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Tuesday October 29, 2002
02:35 AM

Learning Ruby

[ #8652 ]

I have been playing with Ruby this week because Mike Stok has written a nice "Ruby for Perl Programmers" article for The Perl Review . I started to port Business::ISBN to Ruby, and the code is turning out to be a lot smaller and easier to read than the original Perl.

Some of this might be the Second Version Effect, but I do not think so. Ruby hides some of the things that I have to do explicitly in Perl. I am learning a lot about what I should have done with Business::ISBN, but I think Ruby has some definite advantages over Perl for this task. I am starting to think of it as all the good parts of Perl and Python without the bad parts of Perl or Python.

In the Perl Business::ISBN fix_checksum method, although I do not have to store the object in $self, it is better than working with $_[0]. In Ruby, the variable self is automatically the object which received the message. In Perl, I have to call methods with an explicit object, so even if I did not use $self, I would still have to use $_[0]->_checksum. In Ruby, the method is automatically called on the object, so a lot of typing disappears.

Another great thing about Ruby is that everything is truly an object, so strings have methods. Not only that, strings are sequences which I can treat sort of like Perl arrays---no need for substr()!

Since Ruby eliminates a lot of the typing, I also feel comfortable removing a lot of blank lines. Ruby does away with the curly braces and the semicolons, sort of like Python, without the fascist indention scheme. Ruby encourages lots of small, tight code mostly because its statements are terser.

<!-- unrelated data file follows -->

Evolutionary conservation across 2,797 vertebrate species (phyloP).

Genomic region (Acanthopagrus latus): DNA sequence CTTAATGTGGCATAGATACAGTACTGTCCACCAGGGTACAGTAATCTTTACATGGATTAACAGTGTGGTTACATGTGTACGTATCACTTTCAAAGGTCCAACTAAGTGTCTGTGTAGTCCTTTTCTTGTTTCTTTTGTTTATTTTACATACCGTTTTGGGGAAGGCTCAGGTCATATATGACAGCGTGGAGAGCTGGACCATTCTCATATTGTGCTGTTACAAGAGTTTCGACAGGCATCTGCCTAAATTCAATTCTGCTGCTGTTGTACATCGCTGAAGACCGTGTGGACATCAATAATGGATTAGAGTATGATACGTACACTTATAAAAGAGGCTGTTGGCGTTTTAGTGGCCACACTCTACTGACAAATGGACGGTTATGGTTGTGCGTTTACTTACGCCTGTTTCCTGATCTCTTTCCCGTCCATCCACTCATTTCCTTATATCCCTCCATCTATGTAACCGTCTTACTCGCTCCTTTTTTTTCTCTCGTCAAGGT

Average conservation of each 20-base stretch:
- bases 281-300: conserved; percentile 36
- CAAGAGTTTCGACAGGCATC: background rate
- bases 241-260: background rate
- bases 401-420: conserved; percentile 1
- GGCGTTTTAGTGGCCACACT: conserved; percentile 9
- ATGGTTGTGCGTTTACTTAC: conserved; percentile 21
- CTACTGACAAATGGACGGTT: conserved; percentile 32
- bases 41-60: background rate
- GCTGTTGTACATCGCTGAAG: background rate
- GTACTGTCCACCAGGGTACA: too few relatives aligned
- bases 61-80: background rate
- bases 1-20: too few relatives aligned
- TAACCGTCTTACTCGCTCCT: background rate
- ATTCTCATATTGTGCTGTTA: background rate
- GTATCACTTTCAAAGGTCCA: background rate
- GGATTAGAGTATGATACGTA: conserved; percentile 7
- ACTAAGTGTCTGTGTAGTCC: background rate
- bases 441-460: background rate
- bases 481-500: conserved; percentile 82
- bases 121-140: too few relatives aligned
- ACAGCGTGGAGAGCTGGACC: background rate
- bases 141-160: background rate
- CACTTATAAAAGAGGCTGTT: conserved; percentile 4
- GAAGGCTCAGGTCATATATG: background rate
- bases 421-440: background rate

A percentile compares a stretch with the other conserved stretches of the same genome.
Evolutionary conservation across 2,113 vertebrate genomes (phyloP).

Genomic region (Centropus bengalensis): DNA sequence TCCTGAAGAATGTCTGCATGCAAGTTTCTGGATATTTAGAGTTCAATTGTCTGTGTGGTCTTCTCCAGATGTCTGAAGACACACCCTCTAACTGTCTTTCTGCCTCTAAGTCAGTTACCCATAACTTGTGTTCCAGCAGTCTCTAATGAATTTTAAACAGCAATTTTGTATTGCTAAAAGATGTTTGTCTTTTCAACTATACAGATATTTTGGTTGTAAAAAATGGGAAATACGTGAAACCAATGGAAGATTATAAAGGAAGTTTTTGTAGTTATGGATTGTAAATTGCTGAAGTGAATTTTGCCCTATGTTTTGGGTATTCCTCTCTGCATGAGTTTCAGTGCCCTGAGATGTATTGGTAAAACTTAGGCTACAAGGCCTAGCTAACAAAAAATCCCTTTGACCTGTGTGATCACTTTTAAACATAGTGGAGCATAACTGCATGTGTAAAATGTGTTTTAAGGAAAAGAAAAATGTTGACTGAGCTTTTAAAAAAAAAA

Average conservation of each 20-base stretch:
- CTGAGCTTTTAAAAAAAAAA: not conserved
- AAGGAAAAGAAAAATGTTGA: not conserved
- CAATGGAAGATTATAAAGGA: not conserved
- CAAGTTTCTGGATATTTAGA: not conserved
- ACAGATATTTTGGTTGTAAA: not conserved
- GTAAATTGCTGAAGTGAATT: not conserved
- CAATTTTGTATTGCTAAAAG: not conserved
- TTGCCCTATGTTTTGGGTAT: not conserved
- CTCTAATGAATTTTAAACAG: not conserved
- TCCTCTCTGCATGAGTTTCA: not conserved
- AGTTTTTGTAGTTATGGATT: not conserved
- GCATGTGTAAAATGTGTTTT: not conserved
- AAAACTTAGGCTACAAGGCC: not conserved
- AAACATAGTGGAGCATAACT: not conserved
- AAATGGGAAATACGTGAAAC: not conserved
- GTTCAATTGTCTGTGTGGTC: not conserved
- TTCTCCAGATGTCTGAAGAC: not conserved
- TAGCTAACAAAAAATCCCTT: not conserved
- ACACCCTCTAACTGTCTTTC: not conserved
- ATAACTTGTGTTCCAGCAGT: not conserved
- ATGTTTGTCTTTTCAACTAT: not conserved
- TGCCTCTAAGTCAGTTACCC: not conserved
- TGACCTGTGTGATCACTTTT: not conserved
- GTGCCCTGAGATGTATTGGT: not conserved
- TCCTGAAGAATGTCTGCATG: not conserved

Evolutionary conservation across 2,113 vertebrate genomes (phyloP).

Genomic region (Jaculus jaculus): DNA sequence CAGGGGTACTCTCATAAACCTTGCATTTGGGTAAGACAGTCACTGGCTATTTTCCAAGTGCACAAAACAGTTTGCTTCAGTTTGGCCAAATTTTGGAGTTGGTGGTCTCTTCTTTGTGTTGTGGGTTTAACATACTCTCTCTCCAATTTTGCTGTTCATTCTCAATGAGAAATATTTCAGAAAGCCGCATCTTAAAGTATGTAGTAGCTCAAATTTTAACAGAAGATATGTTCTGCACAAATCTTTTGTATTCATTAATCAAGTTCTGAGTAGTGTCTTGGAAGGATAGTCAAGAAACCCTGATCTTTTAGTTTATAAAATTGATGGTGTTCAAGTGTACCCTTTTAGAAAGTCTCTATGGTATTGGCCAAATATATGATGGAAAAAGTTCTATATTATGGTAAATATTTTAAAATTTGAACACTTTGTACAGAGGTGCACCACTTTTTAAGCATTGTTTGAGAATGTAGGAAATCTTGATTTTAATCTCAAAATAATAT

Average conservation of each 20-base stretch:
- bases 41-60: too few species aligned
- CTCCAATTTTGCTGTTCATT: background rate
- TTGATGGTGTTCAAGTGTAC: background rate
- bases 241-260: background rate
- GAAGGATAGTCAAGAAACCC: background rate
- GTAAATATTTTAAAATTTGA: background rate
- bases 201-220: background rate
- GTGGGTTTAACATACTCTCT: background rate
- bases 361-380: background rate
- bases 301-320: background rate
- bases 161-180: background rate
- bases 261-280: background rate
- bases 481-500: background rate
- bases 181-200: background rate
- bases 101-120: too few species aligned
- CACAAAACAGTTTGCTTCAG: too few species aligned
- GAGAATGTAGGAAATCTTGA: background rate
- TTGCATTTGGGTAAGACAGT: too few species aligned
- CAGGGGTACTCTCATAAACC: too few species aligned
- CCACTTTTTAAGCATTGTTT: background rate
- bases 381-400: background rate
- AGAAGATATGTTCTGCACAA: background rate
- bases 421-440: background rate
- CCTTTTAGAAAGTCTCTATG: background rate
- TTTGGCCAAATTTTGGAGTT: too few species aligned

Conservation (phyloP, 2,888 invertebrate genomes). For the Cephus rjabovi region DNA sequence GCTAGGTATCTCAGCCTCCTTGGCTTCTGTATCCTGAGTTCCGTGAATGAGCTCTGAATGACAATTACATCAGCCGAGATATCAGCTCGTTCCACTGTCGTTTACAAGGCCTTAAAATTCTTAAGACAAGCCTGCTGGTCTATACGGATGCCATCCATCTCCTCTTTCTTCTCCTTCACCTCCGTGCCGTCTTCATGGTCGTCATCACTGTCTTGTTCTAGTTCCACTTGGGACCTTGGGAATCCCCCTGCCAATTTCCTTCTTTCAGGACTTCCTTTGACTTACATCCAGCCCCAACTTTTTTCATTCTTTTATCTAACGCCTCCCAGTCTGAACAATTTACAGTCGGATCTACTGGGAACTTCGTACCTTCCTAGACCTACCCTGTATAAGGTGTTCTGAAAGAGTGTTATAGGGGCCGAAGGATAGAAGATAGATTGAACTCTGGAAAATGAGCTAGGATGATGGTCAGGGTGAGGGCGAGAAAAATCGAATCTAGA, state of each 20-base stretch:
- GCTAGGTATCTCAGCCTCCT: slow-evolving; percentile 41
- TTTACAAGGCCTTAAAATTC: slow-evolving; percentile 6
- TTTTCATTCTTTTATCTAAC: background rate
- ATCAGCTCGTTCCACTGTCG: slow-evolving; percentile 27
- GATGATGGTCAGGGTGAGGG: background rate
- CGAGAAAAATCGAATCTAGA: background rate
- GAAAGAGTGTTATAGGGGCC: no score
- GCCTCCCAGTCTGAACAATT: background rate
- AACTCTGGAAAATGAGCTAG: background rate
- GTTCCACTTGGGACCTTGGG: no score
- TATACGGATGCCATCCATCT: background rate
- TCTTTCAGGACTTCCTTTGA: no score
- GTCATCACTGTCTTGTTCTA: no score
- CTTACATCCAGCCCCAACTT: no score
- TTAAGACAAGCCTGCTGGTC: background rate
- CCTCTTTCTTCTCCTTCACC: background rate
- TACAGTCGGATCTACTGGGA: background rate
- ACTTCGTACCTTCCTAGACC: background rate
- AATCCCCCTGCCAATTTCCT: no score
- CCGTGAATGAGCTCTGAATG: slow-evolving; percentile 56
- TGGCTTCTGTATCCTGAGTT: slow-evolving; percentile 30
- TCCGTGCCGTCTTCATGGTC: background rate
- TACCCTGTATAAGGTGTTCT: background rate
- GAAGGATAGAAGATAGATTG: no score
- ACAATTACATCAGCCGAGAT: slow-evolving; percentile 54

The Perl fix_checksum

sub fix_checksum
    {
    my $self = shift;
 
    my $last_char = substr($self->{'isbn'}, 9, 1);
 
    substr($self->{'isbn'}, 9, 1) = $self->_checksum;
 
    return $last_char eq $checksum;
    }

The Ruby fix_checksum

def fix_checksum
    before         = @isbn[9..9]
    @isbn[9..9]    = _checksum
    return before != @isbn[9..9]
end

Loops are really different in Ruby because it has a lot of different sorts of builtin iterators. Perl has some basic iterators, but they are pretty dumb. They do not know about objects, do not pass on the element index, and so on. In the Perl version of the _checksum method, I need a klunky foreach and substr() again. In Ruby, though, I can call an iterator directly on an literal integer. I use the step() method to generate the values from 10 to 2 by steps of -1. In Perl I need the range operator and reverse to get the same list. The Smalltalk style blocks really appeal to me too.

Ruby does not do automatic string to number conversion like Perl does, and as I have been playing with Ruby I have really started to appreciate this. At the end of the Ruby version I have to explicitly turn the checksum variable into a string.

The Perl _checksum

sub _checksum
    {
    my $self = shift;
 
    my $sum    = 0;
 
    foreach( reverse 2..10 )
        {
        my $index = 10 - $_;
        $sum += $_ * substr( $self->{isbn}, $index, 1 );
        }
 
    my $checksum = ( 11 - ( $sum % 11 ) ) % 11;
 
    $checksum = 'X' if $checksum == 10;
 
    return $checksum;
    }

The Ruby _checksum

def _checksum
    sum = 0
    10.step( 2, -1 ) {
        |n|
        m = 10 - n
        sum += n * @isbn[m..m].to_i
        }
    checksum = ( 11 - ( sum % 11 ) ) % 11
    checksum = 'X' if checksum == 10
    return checksum.to_s
end

Is Perl losing me to Ruby? I will wait to answer that---I need to try it for another couple of weeks. I gave up on Python because I could not stomach its whitespace rules and lack of CPANitude. In any case learning other languages teaches me about whatever my favorite is. Even if I do not end up using Ruby more than Perl, I think I will be a better programmer.

If you are interested in checking out Ruby, I recommend Ruby In a Nutshell , which is a decent class reference, and Programming Ruby . I have gone through all of the Ruby books, which I will review along with Mike's article, and these are the ones you want to start with.